The Horse Farm
I am jarred out of a relaxing sleep by a voice yelling my name in a loud whisper, and a light burning through my eyelids. Groggily, I open my eyes to seemy father standing in the doorway to my messy room. He tells me that I need to get going, that it is 3:00 a.m., and I'm burning daylight. I find my clothes and get dressed. The whole time I wonder why I getup this early to visit the rugged outdoors. I want to go back to bed, but I know my dad will be back in to make sure I am getting ready, in a little bit. Instead, I put my boots and my wide-brimmed,black cowboy hat on, and walked out to catch the horses. The horses are all excited because it is dark and they are not that cooperative. My dad and I get them saddled and in the trailer, and go backinto the house to get our lunch, water, and a cup of coffee. Now, we can head for the high country.
It is still dark when we get there, so our horses are still very alert; they keep moving aroundand snorting with eyes wide and nostrils flared. I strap my pistol to my hips and tie the tip of the holster to my leg so it doesn't flop. We are ready to go, so I take a deep breath of the sharp,clean, mountain air and step into the saddle. As we ride along in the dark, I begin to relax. Man, I love the smell of cool mountain air; there is nothing in the world quite like it. It is so refreshingfor me.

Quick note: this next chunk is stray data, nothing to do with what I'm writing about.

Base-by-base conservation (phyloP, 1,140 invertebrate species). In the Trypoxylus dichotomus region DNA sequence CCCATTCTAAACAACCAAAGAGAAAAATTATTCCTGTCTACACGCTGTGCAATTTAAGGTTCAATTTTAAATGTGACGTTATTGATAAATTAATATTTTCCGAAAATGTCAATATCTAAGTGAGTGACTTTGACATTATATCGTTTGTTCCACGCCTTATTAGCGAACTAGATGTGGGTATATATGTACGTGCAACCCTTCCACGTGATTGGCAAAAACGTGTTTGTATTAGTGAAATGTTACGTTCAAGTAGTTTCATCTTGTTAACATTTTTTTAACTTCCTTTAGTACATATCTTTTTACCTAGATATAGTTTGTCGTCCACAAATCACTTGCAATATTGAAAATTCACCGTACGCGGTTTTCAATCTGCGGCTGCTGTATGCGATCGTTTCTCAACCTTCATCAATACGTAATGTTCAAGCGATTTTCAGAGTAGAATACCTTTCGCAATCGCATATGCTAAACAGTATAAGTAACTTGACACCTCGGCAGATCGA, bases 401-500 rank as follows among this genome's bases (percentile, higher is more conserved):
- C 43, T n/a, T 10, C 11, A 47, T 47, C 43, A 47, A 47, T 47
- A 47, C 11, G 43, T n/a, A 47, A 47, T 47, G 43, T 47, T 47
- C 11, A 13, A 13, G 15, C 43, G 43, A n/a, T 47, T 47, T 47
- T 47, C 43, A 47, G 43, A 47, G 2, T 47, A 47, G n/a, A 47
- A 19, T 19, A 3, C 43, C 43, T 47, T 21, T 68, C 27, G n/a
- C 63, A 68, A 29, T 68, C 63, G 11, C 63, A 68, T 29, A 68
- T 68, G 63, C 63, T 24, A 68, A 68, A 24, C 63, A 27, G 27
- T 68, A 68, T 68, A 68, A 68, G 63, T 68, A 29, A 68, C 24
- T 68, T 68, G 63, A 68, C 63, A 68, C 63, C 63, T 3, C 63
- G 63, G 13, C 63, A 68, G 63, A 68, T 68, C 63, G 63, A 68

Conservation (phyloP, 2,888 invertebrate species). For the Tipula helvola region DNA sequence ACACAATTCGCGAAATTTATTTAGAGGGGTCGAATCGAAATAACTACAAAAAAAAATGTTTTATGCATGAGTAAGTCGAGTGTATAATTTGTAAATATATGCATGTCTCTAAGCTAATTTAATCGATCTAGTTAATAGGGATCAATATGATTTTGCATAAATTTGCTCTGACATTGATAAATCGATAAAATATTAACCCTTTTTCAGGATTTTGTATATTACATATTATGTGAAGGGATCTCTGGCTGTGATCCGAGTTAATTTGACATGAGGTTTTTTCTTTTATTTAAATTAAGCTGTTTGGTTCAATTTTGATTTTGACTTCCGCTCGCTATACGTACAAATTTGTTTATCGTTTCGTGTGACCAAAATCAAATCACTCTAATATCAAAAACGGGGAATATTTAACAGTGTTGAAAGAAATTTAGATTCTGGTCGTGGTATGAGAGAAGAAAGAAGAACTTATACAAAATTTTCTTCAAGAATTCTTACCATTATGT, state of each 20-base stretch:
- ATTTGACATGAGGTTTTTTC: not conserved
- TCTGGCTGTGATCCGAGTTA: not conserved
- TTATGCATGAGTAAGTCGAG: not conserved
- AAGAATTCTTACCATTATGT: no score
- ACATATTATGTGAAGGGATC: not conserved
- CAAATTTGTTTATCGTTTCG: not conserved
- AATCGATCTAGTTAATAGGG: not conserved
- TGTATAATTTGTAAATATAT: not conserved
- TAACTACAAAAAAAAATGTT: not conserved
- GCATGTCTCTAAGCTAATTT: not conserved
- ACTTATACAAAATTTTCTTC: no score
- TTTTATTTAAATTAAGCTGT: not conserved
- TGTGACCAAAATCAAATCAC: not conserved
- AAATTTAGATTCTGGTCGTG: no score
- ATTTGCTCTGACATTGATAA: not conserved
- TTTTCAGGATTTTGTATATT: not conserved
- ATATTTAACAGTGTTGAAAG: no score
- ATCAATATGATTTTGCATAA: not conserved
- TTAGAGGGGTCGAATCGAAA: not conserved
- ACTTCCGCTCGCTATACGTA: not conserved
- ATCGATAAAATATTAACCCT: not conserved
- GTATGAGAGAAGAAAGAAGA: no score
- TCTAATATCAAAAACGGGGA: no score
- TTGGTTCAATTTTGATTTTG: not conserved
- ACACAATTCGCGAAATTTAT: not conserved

As the sky begins to brighten to a gray, and the stars that were so brilliant just seconds ago begin to grow dim, my imagination starts to picture things moving that are really nothing butshadows in the trees. It is as if the shadows are racing around trying to find their owners before the sun peeks its gleaming face up over the horizon. A deer jumps from its bed, scaring the horses andpumping a quart of adrenaline through my system, as my pistol jumps to my hand. Once I realize it is just a deer, I put my pistol back in its holster.
In the last seconds before the sun rises,...